Con-Com's proposed 4 high courts bad for justice system
MANILA, Philippines – The creation of 3 high courts aside from a Federal Supreme Court wil lead to the "impoverishment of the judicial process," said former Supreme Court associate justice Vicente Mendoza.
Mendoza was speaking at a forum about the Consultative Committee's draft federal constitution on Thursday, August 1 in Quezon City.
The Duterte-formed Con-Com proposed in its draft to create 4 high courts under a federal Philippines – a Federal Supreme Court, Federal Constitutional Court, Federal Administrative Court, and Federal Electoral Court.
Mendoza argued that the creation of multiple courts will lessen the prestige of the Supreme Court, thereby compromising the ability of the judicial branch to hold the other two branches accountable.
The creation specifically of a Federal Constitutional Court will make the Federal Supreme Court "but a shadow of the present Supreme Court."
"The creation of a Constitutional Court is done at the expense of the present Supreme Court. The present Supreme Court will be reduced to an ordinary court. It will lose its importance, it will lose its prestige," said Mendoza.
In the draft constitution already submitted to Congress, the Federal Constitutional Court has "exclusive and original jurisdiction" over questions of constitutionality of laws, treaties, orders, proclamations and other government issuances. It also hears impeachment cases and exercises original jurisdiction over cases involving writ of habeas corpus, writ of amparo,writ of habeas data, and writ of kalikasan.
The Federal Supreme Court, on the other hand, exercises original jurisdiction over conflicts between branches and agencies with the Federal Government or between the Federal Government and regions. They decide on cases involving petitions for certiorari, prohibition, mandamus, quo warranto and render final judgements on decisions by lower courts – except those within the exclusive jurisdiction of the other 3 high courts.
'Caricature' Constitutional Court
Even the way the proposed Constitutional Court is set up won't inspire the same awe and respect given to the current Supreme Court, said Mendoza.
Whereas the current Supreme Court "incidentally" decides on constitutional questions as it resolves ordinary cases, there will be times when the proposed Constitutional Court would have to solve constitutional questions without concrete cases, such as when they are asked to decide on the constitutionality of a law or executive order.
"It will not be like the Supreme Court in its prominence, in its role in government... They lack the flesh and bones of actual cases that alone can impart to the judicial process the impact of actuality. It will not have that. It will just be an academic discussion in the classroom," said Mendoza.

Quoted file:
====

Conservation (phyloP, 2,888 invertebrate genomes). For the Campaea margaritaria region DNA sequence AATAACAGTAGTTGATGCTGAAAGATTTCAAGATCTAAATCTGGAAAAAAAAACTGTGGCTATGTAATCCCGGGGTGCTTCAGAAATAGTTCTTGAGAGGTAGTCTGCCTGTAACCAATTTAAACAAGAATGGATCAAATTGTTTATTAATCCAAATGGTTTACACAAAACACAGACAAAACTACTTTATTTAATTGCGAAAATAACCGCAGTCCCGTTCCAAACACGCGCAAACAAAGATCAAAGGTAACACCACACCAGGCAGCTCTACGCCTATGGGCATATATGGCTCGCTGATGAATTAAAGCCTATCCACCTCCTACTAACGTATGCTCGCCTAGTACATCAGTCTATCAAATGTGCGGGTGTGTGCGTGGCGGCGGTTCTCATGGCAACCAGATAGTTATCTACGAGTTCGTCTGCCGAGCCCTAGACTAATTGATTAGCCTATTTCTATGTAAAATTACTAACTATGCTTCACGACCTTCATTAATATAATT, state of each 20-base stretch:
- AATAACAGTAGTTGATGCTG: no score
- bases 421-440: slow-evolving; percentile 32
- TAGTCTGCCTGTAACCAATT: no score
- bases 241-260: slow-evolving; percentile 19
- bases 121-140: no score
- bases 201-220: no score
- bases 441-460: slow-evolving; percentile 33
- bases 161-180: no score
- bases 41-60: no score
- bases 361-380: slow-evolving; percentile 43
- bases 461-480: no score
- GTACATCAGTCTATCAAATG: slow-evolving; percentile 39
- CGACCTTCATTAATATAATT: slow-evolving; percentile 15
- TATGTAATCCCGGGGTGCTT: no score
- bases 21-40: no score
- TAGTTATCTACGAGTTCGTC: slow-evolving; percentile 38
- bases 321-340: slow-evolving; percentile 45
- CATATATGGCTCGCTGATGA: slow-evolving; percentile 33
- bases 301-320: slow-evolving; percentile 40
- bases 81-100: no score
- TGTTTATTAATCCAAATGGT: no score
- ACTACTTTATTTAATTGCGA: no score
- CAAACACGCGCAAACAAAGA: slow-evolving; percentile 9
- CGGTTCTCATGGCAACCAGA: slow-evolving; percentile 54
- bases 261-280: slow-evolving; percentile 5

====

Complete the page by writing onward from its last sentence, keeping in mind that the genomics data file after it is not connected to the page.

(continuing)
The former justice also sees a scenario in which the Constitutional Court's advisory opinion on the constitutionality of a law could contradict the decision of the Supreme Court which has an impact on constitutionality. It could even contradict itself if an actual case with the same constitutional question is put before it.
"Now you are going to license the Constitutional Court to flipflop. You will now give the Constitutional Court, even without explanation, to say that, 'Ah yeah the law is now like this. Yesterday it was like this. Today I see it differently. Because the court will not be bound by its own opinion. it will not bind parties because it is rendered as an advisory opinion but it will not bind either the Supreme Court to render a very different opinion or even a contradictory opinion on a constitutional question," said Mendoza.
A situation could also arise wherein the Constitutional Court would have to resolve ordinary legal cases, such as ejectment cases, just because there is a question of constitutionality (such as the constitutionality of the Rent Control Act of 2009).
"It renders the Constitutional Court a caricature," said Mendoza.
Way to solve backlog
One reason given by the Con-Com for its creation of multiple high courts is to resolve the perennial problem of backlog in the Supreme Court's dockets.
But Mendoza said there are simpler solutions.
"The solution is not to create mini Supreme Courts which are not really Supreme Courts but to increase certiorari discretion of the court and practice it properly," he said.
One way to do this is by limiting appeals to the Supreme Court from the lower courts on questions of law.
"If it's certiorari jurisdiction, it is discretionary therefore the court can reject cases that are unmeritorious and devote its time on those which really concern the law in its most profound national aspect," he explained.
Another way is to "curb the penchant of lawyers and courts to resort to special civil actions" in order to "get the newspaper headlines," said the former justice. – Rappler.com
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